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Taronga is thrilled to announce the birth of an Asian Elephant calf at Taronga Western Plains Zoo in Dubbo.

The healthy female calf was born in the zoo’s elephant barn on June 14 to mother Porntip, and was sired by Perth Zoo’s bull, Putra Mas, via artificial insemination in late 2016. The birth sees a new genetic bloodline created in the Australasian region’s Asian Elephant population.

“The fact that this calf is a female, and heralds the beginning of a new genetic blood line for the wider Asian Elephant conservation and breeding program, is a great achievement,” said Taronga Director and CEO, Cameron Kerr.

“I’m delighted to report that mother and calf are doing well and veterinarians are happy with the calf’s progress at this early stage.”

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4_elephant calf dubbo 2Photo Credits: Taronga Conservation Society Australia

The calf was standing on its own within the first hour and is now suckling from mother Porntip.

“We are absolutely delighted by the arrival of Taronga Western Plains Zoo’s second Asian Elephant calf. Experienced mother Porntip is doing a wonderful job and the keepers and veterinary staff are to be commended for their dedication and hard work, ensuring such a successful outcome. Every birth is so important for this endangered species and helps to secure their future,” said Zoo Director, Steve Hinks.

Keepers and vets monitored Porntip throughout the labor and birth of the calf, with staff staying overnight at the elephant barn for the past week to keep a close eye on her.

“Everything went to plan with the birthing process. Porntip and the calf are doing well and are spending time together in the elephant barn and behind the scenes paddock. Porntip is a very maternal elephant and already we are pleased with the attentive and nurturing behavior we are observing,” said Elephant Keeper, Bradd Johnston.

“Porntip gave birth to her first calf, Pathi Harn at Taronga Zoo in 2010 and has since been a very supportive and caring aunty to Sabai here in Dubbo,” said Bradd.

Taronga has now welcomed six elephant calves, across both Zoos, since the breeding program commenced 12 years ago, with four calves born in Sydney and two at Dubbo.

This successful breeding program is just one aspect of Taronga’s work in conserving this species. Taronga is working in the field with governments and conservation agencies in Asia to turn around the decline of Asian Elephants. Taronga also funds wildlife protection units and ranger stations in Thailand and Sumatra to help suppress elephant poaching.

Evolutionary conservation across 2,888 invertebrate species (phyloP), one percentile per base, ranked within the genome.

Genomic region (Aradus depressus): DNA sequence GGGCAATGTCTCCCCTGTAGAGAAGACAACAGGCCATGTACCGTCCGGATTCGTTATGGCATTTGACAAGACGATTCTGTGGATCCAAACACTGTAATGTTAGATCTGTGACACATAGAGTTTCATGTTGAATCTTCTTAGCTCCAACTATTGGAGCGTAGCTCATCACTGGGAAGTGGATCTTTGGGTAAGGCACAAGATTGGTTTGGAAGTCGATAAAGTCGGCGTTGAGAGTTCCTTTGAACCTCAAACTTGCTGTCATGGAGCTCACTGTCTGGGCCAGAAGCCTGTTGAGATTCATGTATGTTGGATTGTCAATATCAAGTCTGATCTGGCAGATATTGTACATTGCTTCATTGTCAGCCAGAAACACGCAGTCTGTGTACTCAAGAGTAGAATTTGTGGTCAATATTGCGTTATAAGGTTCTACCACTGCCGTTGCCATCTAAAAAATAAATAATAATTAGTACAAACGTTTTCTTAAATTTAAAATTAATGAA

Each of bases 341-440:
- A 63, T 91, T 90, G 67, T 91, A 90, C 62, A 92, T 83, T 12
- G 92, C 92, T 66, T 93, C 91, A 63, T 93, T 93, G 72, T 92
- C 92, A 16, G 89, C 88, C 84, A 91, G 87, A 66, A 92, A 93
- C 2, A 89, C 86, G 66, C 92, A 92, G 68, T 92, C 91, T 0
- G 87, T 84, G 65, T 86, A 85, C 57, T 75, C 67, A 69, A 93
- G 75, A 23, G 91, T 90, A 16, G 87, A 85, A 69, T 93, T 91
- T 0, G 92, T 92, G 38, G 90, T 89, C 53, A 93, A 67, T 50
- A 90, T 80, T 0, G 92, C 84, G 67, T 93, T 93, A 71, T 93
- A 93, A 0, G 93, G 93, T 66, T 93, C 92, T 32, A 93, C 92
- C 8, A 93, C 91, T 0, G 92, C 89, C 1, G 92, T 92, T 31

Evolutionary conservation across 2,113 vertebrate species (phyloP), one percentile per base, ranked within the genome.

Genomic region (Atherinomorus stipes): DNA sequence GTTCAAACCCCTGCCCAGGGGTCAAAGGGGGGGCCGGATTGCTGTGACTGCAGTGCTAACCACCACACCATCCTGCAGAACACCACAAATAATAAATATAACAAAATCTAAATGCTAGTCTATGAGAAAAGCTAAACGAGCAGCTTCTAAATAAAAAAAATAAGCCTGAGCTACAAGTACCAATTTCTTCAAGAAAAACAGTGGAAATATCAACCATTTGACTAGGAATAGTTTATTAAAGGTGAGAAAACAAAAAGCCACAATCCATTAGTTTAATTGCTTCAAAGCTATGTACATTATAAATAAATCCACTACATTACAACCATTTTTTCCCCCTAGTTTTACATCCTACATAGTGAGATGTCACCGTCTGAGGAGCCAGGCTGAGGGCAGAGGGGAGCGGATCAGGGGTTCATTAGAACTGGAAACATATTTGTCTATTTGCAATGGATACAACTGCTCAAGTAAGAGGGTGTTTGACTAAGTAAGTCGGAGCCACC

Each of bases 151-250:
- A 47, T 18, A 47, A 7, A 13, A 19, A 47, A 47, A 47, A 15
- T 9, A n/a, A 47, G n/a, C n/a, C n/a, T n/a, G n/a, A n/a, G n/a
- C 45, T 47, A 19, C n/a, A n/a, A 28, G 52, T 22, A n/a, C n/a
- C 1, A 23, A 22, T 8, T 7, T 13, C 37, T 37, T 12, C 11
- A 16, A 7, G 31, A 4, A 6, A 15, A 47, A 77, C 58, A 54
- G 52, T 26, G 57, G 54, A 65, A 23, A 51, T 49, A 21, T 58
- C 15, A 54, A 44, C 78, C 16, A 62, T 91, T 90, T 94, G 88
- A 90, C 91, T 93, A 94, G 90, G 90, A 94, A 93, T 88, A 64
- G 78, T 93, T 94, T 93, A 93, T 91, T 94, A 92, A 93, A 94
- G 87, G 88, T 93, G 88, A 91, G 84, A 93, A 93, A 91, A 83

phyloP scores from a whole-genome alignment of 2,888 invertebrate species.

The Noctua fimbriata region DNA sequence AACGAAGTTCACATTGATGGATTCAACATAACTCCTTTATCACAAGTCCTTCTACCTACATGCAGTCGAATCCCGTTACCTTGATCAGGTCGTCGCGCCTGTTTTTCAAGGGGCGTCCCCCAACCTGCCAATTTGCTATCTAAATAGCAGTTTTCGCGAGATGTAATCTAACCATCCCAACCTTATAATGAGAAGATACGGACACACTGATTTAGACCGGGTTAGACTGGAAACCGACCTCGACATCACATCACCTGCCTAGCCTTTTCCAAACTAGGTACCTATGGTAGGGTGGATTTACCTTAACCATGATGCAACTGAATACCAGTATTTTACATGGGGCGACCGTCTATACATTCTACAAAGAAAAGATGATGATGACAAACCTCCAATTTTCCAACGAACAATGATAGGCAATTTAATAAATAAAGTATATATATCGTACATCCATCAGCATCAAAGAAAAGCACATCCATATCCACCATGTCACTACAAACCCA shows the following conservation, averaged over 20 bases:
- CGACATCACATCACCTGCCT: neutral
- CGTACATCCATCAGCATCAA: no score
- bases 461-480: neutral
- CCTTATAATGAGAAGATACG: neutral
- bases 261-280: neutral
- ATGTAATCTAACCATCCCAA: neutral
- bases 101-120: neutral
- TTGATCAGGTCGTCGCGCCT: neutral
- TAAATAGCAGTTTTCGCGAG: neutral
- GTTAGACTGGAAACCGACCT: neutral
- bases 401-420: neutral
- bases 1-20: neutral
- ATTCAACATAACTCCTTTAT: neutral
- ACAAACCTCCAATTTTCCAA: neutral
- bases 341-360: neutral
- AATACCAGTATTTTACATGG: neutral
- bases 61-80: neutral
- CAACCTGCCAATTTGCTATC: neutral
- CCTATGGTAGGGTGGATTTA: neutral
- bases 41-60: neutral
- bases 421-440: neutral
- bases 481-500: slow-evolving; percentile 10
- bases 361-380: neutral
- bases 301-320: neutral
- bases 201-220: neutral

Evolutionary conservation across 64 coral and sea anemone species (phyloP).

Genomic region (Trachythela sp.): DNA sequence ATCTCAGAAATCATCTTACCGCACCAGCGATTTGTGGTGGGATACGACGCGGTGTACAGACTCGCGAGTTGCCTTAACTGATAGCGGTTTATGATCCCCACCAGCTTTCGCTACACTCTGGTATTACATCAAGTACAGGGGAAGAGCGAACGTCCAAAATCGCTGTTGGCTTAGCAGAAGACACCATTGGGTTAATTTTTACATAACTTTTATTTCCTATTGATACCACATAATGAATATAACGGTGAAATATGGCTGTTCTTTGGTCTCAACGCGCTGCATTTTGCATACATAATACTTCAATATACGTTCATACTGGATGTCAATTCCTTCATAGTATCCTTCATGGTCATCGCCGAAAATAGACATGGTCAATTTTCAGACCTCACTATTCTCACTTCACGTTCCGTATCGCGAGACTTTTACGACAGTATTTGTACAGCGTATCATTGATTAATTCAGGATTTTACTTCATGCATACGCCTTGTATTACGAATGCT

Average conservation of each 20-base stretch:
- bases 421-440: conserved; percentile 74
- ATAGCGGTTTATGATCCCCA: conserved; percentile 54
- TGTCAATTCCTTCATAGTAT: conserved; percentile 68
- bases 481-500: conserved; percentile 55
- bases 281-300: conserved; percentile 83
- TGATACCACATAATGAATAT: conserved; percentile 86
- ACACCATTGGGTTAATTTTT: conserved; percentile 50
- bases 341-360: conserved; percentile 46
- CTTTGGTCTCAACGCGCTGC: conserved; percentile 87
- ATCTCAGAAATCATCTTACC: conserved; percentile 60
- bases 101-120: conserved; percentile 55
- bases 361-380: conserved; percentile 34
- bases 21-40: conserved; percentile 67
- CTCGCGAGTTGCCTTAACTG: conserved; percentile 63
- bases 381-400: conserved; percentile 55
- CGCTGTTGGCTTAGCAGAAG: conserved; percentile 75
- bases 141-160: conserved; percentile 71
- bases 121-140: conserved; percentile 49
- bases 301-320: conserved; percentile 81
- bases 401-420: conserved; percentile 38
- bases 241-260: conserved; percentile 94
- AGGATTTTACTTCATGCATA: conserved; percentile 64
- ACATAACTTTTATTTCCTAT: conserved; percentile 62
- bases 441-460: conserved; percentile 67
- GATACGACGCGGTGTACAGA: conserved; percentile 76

Taronga Western Plains Zoo is now home to nine Asian Elephants, following the arrival of bull Gung in early 2018 and now Porntip’s calf in June 2018.

Mother and calf will be given further time to bond behind-the-scenes before making their public debut, and the Zoo will soon be announcing a competition to help choose a name for the calf.

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Elephant Calf Born Three Months Late Gets a Name

Baby elephant born at Chester Zoo three months after due date named Anjan (27)
An Asian Elephant calf born three months after its due date has been named Anjan by zoo keepers at Chester Zoo.

The male calf, born May 17, astonished experts when he was born to mum Thi Hi Way last month following an assumed gestation of 25 months.

Because the typical gestation for Asian Elephants is about 22 months, scientists believed Thi, who was already a great-grandmother and matriarch of the herd, had started a natural resorption process. 

Baby elephant born at Chester Zoo three months after due date named Anjan (33)
Baby elephant born at Chester Zoo three months after due date named Anjan (33)Photo Credit: Chester Zoo

Hormone tracking originally showed that Thi Hi Way was due to give birth in February, and after her due date passed, she was slowly returning to her normal weight.  

But, despite the unusual circumstances, Thi gave birth to the healthy baby boy and zoo staff say both mother and calf are doing incredibly well.